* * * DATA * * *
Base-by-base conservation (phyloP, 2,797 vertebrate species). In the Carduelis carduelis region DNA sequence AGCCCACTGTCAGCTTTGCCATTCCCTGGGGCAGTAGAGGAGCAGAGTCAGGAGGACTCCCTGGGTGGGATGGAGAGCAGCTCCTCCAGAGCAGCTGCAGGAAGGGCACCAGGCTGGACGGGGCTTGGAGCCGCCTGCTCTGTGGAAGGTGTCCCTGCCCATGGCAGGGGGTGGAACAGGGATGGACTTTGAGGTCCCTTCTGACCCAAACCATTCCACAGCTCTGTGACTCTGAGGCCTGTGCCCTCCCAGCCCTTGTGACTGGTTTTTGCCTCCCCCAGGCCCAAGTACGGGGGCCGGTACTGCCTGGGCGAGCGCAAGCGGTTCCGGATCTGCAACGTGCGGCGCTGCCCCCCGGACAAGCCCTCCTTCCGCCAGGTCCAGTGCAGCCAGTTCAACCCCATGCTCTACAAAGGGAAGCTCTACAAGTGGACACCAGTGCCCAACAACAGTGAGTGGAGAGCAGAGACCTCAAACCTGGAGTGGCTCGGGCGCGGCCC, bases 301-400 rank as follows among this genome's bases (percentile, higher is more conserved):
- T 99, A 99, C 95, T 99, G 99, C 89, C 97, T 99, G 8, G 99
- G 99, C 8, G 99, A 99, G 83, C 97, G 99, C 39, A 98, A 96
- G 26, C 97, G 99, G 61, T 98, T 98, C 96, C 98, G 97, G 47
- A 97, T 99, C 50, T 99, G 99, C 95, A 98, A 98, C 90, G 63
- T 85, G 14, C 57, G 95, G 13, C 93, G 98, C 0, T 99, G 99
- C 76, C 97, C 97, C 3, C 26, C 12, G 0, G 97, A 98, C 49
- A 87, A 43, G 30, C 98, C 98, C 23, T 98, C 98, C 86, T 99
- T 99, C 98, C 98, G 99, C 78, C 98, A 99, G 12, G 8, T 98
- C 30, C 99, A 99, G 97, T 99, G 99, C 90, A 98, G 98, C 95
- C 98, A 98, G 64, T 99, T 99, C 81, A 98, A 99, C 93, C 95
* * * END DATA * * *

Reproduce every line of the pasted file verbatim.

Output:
Base-by-base conservation (phyloP, 2,797 vertebrate species). In the Carduelis carduelis region DNA sequence AGCCCACTGTCAGCTTTGCCATTCCCTGGGGCAGTAGAGGAGCAGAGTCAGGAGGACTCCCTGGGTGGGATGGAGAGCAGCTCCTCCAGAGCAGCTGCAGGAAGGGCACCAGGCTGGACGGGGCTTGGAGCCGCCTGCTCTGTGGAAGGTGTCCCTGCCCATGGCAGGGGGTGGAACAGGGATGGACTTTGAGGTCCCTTCTGACCCAAACCATTCCACAGCTCTGTGACTCTGAGGCCTGTGCCCTCCCAGCCCTTGTGACTGGTTTTTGCCTCCCCCAGGCCCAAGTACGGGGGCCGGTACTGCCTGGGCGAGCGCAAGCGGTTCCGGATCTGCAACGTGCGGCGCTGCCCCCCGGACAAGCCCTCCTTCCGCCAGGTCCAGTGCAGCCAGTTCAACCCCATGCTCTACAAAGGGAAGCTCTACAAGTGGACACCAGTGCCCAACAACAGTGAGTGGAGAGCAGAGACCTCAAACCTGGAGTGGCTCGGGCGCGGCCC, bases 301-400 rank as follows among this genome's bases (percentile, higher is more conserved):
- T 99, A 99, C 95, T 99, G 99, C 89, C 97, T 99, G 8, G 99
- G 99, C 8, G 99, A 99, G 83, C 97, G 99, C 39, A 98, A 96
- G 26, C 97, G 99, G 61, T 98, T 98, C 96, C 98, G 97, G 47
- A 97, T 99, C 50, T 99, G 99, C 95, A 98, A 98, C 90, G 63
- T 85, G 14, C 57, G 95, G 13, C 93, G 98, C 0, T 99, G 99
- C 76, C 97, C 97, C 3, C 26, C 12, G 0, G 97, A 98, C 49
- A 87, A 43, G 30, C 98, C 98, C 23, T 98, C 98, C 86, T 99
- T 99, C 98, C 98, G 99, C 78, C 98, A 99, G 12, G 8, T 98
- C 30, C 99, A 99, G 97, T 99, G 99, C 90, A 98, G 98, C 95
- C 98, A 98, G 64, T 99, T 99, C 81, A 98, A 99, C 93, C 95